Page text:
While Spring was blowing a breeze around the downtown streets on Sunday morning, the rehearsal room at the Kirk Douglas Theater was filled with people blowing ideas around – intriguing, brilliant, insightful ideas. Can Music Make Democracy? the intriguing title of a community conversation hosted by the Center Theatre Group, brought together a fine jazz trio, a panel of speakers, and a moderator to keep it all moving with a community minded audience from Culver City and beyond.
The moderator, Deborah Piver, has worn many hats at CTG and is currently a Resident Teaching Artist. The panel – Daniel Ho, a multiple Grammy winning musician and producer from Hawaii; Steve Lehman, a professor of music at Cal Arts and the creator of #1 Jazz Album of the Year as noted by the Los Angeles Times and NPR; and Janice Rhoshalle Littlejohn, Senior Editor for the Los Angeles Review of Books, author of multiple books and currently working on a documentary about women in jazz.
Gently focused towards the upcoming Block Party presentation of Critical Mass Performance Group’s ‘Ameryka’ at the KDT, the discussion began with the historical concept of the Jazz Ambassadors. This was a program from the United States State Department during the Cold War, where jazz musicians were sent to tour in Eastern European countries behind the ‘iron curtain’ as a kind of diplomatic advertisement for the freedom and the creativity of the United States. Littlejohn pointed out the power that Louis Armstrong discovered he wielded when he refused an assignment to travel to Russia, saying he was not happy about the lack of federal support for the civil rights crisis in Alabama, which was then trying to integrate the schools. The State Department grew alarmed that the domestic problem was impacting international relations – National Guard troops were finally sent in to protect the students, and Armstrong went to Russia with a smile.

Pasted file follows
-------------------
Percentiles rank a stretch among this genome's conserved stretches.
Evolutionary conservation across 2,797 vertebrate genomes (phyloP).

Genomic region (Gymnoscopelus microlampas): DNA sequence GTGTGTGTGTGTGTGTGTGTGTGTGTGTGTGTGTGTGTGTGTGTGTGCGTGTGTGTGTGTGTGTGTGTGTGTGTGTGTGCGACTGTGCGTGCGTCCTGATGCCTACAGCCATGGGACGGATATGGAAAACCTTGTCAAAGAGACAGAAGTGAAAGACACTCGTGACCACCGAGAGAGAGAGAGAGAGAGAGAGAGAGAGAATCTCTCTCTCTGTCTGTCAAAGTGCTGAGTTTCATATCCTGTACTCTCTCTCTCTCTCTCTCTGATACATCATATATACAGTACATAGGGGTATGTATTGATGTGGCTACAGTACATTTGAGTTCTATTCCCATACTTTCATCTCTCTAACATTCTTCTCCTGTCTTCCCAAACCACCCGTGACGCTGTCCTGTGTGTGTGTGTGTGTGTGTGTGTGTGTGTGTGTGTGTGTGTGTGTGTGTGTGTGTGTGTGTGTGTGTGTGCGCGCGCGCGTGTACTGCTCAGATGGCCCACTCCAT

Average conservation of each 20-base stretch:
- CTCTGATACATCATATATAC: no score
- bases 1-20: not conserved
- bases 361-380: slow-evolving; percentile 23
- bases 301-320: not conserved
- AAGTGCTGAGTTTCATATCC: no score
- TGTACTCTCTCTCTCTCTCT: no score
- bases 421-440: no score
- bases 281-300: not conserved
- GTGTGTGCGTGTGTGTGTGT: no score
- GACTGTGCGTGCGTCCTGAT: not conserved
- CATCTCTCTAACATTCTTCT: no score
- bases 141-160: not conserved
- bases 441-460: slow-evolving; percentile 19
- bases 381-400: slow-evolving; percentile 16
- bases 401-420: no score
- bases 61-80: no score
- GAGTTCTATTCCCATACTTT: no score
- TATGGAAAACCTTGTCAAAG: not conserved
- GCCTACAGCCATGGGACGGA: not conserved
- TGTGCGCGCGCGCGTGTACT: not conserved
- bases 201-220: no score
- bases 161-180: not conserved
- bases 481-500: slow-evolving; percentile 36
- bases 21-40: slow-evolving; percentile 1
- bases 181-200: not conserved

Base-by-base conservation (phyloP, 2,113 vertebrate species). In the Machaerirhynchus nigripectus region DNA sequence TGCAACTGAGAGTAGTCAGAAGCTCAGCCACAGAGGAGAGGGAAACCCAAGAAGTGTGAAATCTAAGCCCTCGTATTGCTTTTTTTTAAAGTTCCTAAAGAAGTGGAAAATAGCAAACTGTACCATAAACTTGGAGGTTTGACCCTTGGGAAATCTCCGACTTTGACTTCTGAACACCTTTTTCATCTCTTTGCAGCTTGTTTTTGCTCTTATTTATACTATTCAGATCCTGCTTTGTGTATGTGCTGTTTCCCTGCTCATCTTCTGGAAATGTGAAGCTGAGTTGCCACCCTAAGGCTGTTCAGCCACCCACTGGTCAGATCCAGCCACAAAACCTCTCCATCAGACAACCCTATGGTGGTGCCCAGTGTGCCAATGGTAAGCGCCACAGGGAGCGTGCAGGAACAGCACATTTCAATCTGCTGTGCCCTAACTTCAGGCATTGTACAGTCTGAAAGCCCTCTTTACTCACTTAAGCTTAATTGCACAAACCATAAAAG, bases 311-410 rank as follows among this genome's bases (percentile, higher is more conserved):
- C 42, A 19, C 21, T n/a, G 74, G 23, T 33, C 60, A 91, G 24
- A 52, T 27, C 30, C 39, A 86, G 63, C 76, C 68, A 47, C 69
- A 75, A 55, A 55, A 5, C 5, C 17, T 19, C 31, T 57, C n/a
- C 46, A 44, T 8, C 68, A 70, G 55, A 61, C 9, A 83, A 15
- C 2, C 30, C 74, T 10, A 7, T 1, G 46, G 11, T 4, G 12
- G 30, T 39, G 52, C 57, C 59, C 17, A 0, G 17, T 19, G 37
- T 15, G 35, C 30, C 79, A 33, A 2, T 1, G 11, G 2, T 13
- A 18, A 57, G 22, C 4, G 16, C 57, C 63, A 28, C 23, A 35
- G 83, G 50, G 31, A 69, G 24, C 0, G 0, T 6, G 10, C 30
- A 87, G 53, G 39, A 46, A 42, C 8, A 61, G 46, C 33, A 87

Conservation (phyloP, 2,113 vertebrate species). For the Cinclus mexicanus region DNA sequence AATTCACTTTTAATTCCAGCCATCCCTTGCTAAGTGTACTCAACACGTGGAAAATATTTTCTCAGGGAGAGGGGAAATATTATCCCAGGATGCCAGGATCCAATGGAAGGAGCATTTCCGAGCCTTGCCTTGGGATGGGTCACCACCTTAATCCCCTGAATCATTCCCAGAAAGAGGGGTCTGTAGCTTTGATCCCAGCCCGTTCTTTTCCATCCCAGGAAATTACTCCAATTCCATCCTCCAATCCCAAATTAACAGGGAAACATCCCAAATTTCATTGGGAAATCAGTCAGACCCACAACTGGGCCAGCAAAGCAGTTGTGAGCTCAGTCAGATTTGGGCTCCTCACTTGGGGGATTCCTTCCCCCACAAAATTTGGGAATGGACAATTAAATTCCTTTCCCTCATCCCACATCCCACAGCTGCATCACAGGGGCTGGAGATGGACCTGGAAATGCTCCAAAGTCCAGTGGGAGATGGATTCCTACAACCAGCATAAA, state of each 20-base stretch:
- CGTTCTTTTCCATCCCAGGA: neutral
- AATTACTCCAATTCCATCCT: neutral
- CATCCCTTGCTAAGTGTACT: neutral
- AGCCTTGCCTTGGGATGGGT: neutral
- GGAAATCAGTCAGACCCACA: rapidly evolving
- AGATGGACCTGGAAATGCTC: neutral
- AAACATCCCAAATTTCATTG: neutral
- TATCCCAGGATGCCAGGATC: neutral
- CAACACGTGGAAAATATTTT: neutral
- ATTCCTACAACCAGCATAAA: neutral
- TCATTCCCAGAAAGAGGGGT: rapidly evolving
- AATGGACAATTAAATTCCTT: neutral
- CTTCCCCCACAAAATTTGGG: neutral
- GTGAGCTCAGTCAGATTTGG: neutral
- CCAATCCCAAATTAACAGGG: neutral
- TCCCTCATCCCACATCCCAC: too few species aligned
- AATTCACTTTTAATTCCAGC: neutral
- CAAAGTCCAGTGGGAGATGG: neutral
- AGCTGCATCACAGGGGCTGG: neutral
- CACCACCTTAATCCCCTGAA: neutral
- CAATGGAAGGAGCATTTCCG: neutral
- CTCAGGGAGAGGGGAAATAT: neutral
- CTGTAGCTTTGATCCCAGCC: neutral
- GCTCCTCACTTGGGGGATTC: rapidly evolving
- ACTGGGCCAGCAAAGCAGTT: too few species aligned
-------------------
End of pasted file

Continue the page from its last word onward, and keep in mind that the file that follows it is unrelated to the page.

A theme that came up over and over was how arts and music are funded. While most of Europe and Canada offer art subsides and support to keep the arts available to everyone, in America it’s much more closely tied to the market, and what might be profitable. Does this enhance the democratic aspect of music, or stifle it? Pros and cons were brought forward, but there were benefits to each approach.
The discussion of music stayed on jazz, both as an art form and an African American phenomenon, the reach of personalities were noted (like Louis Armstrong) and the lack of women’s inclusion was mourned. Littlejohn stated that within the traditional jazz bands it was unusual to see women beyond the ‘all the men are enlisted’ moment of WWII, and Lehman observed that the arts-supporting cultures of Northern Europe had created so many homegrown jazz musicians, it was not unusual to hear this African American art form without any black musicians onstage. Opening a dialogue around both of these absences, the idea that the origins of jazz needed to be kept in the arraignment was coupled with the need for inclusion of talent from every quarter.
John Freeland, Jr. a member of the audience asked “What is the melody of democracy?” and that got the panel to riffing on some possible themes. Ho offered that one of the central treasures of jazz was that “It’s not structured. It’s a reactive and interactive art form that requires us to listen closely. We have to listen to each other.”
Whether or not music can make democracy wasn’t truly settled by the end of the conversation, but there was no doubting that it was a vital factor in culture and communication.